In the society described in Jane Austen’s Pride and Prejudice, money was as much a social currency as it was a means of exchange for goods and services. Money was often commensurate with social rank, yet there was a feeling against parvenus who worked for their fortunes. As the mark of an eligible bachelor or an avenue to gentility or a genteel career, money had a great part to play in the society in which Pride and Prejudice, a novel of manners, is set. “It is a truth universally acknowledged, that a single man in possession of a good fortune, must be in want of a wife.
This sentence, one of the most famous first lines in English literature, begins Pride and Prejudice, stating quite clearly the central position of marriage in the book and the central position of money in marriage. Mrs. Bennet is obsessed with the concern of seeing her five daughters, who will not receive their father’s estate, “well married,” that is, married to a man of good means. Mrs. Bennet and her neighbors are entranced by Mr. Bingley’s “four or five thousand a year,” and even more bowled over by Mr. Darcy’s income of ten thousand pounds a year.
Pride and Prejudice provides examples of purely mercenary matches, and even the happiest marriages in the book have their monetary concerns. Mr. Wickham is not a good mate because of his relative poverty, and is seen as mercenary by the Bennet girls when he tries to marry Ms. King, heiress to a fortune of ten thousand pounds. The Bennets’ shame in Wickham’s elopement with Lydia is somewhat ameliorated when Darcy buys a respectable commission in the army for Wickham, who was loathe to ally himself with a girl of such small fortune as Lydia.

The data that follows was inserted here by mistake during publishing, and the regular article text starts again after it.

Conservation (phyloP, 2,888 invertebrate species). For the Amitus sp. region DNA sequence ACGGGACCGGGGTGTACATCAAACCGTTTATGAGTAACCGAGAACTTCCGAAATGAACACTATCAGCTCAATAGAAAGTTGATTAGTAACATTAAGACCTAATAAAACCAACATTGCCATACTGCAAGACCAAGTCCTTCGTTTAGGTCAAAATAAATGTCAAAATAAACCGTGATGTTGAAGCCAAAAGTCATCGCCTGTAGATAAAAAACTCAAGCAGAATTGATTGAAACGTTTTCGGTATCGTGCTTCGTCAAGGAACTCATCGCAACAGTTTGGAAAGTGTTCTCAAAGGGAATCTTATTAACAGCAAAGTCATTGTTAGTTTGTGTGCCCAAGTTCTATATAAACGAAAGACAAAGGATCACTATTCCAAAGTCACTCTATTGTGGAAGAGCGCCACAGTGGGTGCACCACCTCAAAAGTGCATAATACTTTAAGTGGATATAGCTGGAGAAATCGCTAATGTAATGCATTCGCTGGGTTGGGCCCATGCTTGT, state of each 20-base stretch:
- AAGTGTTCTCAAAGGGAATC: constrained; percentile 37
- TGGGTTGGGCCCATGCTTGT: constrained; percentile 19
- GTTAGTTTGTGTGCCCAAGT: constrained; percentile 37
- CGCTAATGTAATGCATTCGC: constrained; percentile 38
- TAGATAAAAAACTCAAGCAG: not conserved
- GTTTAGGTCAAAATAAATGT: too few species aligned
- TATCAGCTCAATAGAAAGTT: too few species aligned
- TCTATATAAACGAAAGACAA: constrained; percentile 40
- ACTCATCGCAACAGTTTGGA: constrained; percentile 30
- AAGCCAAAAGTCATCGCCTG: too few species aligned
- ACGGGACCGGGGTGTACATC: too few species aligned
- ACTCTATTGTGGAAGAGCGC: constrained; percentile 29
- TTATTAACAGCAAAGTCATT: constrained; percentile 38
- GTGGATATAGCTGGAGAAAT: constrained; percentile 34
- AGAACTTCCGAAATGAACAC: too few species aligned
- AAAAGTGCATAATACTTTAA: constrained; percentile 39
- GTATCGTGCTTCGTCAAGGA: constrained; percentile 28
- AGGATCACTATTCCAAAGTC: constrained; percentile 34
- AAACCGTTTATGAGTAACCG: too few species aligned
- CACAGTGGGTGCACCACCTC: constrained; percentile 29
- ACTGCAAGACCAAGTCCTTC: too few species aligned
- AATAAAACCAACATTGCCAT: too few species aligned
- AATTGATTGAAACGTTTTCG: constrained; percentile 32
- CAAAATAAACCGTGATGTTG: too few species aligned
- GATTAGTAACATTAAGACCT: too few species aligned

Charlotte Lucas marries the disagreeable Mr. Collins because he has a comfortable living under the patronage of Lady Catherine, and at the age of twenty-seven, Charlotte is in danger of becoming an old maid. Elizabeth puts it well when she remarks to herself on leaving Hunsford, “Poor Charlotte! — it was melancholy to leave her to such society! — But she had chosen it with her eyes open; [… ] Her home and her housekeeping, her parish and her poultry, and all their dependent concerns, had not yet lost their charms. The two eldest Bennet girls are destined to happier marriages than these, but money still enters into the picture.
Even levelheaded Elizabeth, who refuses proposals from Mr. Collins and the immensely rich Mr. Darcy, is only half-joking when she answers Jane’s question as to when she started to love Darcy, “I believe I must date it from my first seeing his beautiful grounds at Pemberley. ” Indeed, when she visits Mr. Darcy’s magnificent estate she remarks to herself “that to be mistress of Pemberley might be something! Bingley’s sisters bemoan the fact that with Jane’s “low connections” she will hardly be able to see herself “well settled. ” Bingley, in the spirit of love, says in response, “If they had uncles enough to fill all Cheapside [(a less desirable distict)], it would not make them one jot less agreeable. ” Darcy says to this, “But it must very materially lessen their chance of marrying men of any consideration in the world. ”